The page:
In patients with diabetes and obesity, bariatric surgery is more likely to lead to durable and long-term diabetes remission when performed immediately after diabetes diagnosis since patients who are early in their disease course often have a lower medication burden and more preserved beta-cell function. This is according to a study in the Journal of Clinical Endocrinology and Metabolism.
The observational study included 827 adult patients with severe obesity who were recruited from 10 US hospitals between 2006 and 2009. Patients underwent either a Roux-en-Y gastric bypass (RYGB) and laparoscopic adjustable gastric banding (LAGB) procedure, and their cases were followed for up to 7 years to compare diabetes prevalence and remission rates. The researchers also examined associations between patient characteristics and remission status.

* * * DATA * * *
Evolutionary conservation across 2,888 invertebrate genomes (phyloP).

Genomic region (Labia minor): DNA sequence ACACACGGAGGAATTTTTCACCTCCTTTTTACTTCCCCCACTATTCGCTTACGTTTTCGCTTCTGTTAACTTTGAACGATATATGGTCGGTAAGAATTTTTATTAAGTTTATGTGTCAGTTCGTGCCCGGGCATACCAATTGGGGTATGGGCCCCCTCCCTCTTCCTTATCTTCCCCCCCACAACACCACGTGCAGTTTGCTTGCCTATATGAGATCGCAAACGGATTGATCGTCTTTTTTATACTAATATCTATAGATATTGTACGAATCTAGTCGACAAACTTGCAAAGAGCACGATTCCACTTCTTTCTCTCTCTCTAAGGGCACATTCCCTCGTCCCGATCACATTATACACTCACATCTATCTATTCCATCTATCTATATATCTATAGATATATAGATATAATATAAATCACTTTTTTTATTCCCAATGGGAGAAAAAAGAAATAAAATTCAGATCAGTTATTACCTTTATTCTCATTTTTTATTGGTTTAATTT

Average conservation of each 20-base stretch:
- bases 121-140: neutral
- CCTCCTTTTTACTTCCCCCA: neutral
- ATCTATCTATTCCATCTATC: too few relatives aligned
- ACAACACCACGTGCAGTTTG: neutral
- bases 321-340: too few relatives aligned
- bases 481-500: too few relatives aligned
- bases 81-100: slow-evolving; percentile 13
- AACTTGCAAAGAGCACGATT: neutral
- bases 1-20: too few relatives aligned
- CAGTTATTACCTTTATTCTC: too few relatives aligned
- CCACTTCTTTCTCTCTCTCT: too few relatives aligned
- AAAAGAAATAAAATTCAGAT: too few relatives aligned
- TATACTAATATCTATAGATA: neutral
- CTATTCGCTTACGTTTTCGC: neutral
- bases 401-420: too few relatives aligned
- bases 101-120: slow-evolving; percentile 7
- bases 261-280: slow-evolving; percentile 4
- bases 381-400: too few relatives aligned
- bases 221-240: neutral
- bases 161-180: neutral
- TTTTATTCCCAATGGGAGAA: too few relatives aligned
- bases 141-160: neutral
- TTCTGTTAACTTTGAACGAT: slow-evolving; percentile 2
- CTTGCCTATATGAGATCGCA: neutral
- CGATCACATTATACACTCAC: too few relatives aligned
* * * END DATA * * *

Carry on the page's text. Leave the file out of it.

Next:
Approximately 57.2% of patients were in remission from their diabetes at 7 years after RYGB. A smaller proportion of patients were in remission at the 7-year endpoint following LAGB (22.5%).
Patient characteristics at baseline that were associated with long-term diabetes remission included younger age (RYGB: 48.30 vs 51.57 years; P =.0002; LAGB: 49.9 vs 55.76 years; P =.0005), shorter diabetes duration (6.07 vs 13.51 years; P <.0001; LAGB: 4.71 vs 11.08 years; P <.0001), higher C-peptide levels (4.66 vs 2.92 nmol/L; P <.0001; LAGB: 5.10 vs 3.90 nmol/L; P <.0001), higher homeostatic model assessment beta-cell function (HOMA %β; 124.91 vs 107.77; P =.0062; LAGB: 119.70 vs 105.42; P =.002), and lower insulin usage (89% vs 97%; P <.0001).